Oilers could learn a thing or two

JOHN SHORT

, Last Updated: 8:52 AM ET

Win or lose, the Edmonton Rush did the best thing possible for their fans this season. They competed every night.

The same applies to Jelena Mrdjenovich.

Too bad you couldn't say the same about many of the Oilers during the last several months.

As the players lost both games and their enthusiasm, the paying public had a perfect excuse to do the same thing.

Too many years ago, the success of the Oilers and the Eskimos prompted our community's deep thinkers (?) to create some "City of Champions" signs. Much of the criticism was unjust.

The only thing wrong with the label was the narrowness of focus. Still we don't recognize that championships can take many forms.

And the only difference between Mrdjenovich and the Rush is that she wins. The lacrosse team doesn't - not yet.

The boxer's manager, Milan Lubovac, already realizes that she must start looking for new fields to conquer. The WBC super featherweight champ has destroyed all opposition in her weight class.

Differences between the Edmonton athlete and the Japanese visitor, Emiko Raika, were many: more speed, more power, more strength, more size - all adding up to a decisive victory.

Come to think of it, if Mrjdjenovich stays at the top of her game much longer, perhaps those old signs at highway entrances to Edmonton will get some new credibility.

It's no surprise that she was involved in another sport first. I'm convinced basketball requires more specific talents than any other sport. Jelena discovered boxing while recovering from a hoops injury.

"Maybe we have to take a bout in the United States," Lubovac said. "It shouldn't matter where we go. She's too good for everybody she's been fighting."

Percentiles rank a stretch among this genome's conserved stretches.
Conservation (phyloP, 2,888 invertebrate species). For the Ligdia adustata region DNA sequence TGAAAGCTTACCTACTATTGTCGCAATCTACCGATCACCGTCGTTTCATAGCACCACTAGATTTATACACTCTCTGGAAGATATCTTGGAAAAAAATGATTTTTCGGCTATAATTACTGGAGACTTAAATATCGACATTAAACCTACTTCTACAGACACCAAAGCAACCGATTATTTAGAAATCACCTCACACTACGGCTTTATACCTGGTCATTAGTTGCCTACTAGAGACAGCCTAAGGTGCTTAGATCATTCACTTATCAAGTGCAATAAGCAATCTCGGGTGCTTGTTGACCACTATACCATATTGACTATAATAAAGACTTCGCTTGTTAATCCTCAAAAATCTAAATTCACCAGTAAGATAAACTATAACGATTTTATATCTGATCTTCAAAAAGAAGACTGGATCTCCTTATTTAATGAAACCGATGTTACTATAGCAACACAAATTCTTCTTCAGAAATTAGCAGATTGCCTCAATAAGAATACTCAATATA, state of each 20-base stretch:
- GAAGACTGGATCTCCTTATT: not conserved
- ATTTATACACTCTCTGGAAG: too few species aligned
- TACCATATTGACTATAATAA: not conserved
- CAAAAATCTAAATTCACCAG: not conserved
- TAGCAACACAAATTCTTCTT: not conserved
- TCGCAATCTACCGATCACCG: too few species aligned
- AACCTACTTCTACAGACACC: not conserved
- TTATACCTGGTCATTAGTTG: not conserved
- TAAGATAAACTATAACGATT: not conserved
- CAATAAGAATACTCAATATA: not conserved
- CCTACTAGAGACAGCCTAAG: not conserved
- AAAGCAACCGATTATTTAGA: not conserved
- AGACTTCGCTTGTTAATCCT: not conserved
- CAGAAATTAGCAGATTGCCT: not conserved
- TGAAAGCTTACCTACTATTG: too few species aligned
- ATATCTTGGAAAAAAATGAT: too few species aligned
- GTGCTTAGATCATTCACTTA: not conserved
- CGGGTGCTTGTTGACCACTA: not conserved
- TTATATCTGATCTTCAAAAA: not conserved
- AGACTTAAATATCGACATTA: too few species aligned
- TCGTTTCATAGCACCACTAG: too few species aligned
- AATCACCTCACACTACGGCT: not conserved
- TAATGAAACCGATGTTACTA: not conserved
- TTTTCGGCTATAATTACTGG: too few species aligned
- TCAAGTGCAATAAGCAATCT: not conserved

As for the Ryan Henney-James Cermak bout for the Canadian cruiserweight title and the match between Kris Andrews and Gareth Sutherland for the junior middleweight bauble, only one word is necessary: rematch!

Henney learned much more from their first bout than Cermak did. After he took a pounding in the first five rounds, it seemed only a matter of time before the Edmonton guy went down and out.

But he closed the gap with courage and power. Mostly, he refused to quit. Loads of Oiler players need to learn the same lesson.

THE CAT CAME BACK

Good news for the few existing Cracker-Cats supporters: Reggie Rivard is coming back.

The hard-throwing righthander has been almost the only serious connection between the Northern League team and this community in the two seasons Dan Orlich has paid the bills.

Al Coates has made a solid effort to provide off-season info and it's great that Mr. Baseball will be behind the microphone soon, but the season approaches and there has been no obvious swell of fan interest.

One thing Coates knows and Mr. Orlich can learn: baseball has a following here; if the product is good and the ownership attitude is not overbearing, the public will start to care.

THERE'S A LESSON HERE ...

The Oilers' miserable season has led to unexpected benefit for Allan Cup supporters.

Starting today, Canada's senior hockey championship is on the line at the Stony Plain Arena. Tickets are scarce, perhaps all gone.

The Bentley Generals and Lloydminster Border Kings, along with host Stony Plain, are Alberta's representatives. Bentley, in particular, figures to keep the building full. The Generals played their qualification series at Red Deer's downtown arena and drew more than 2,000 fans for every game.

ONCE AGAIN, A MAGIC WORD.

In every game, the no-name players will do the best possible thing for fans. They'll compete.


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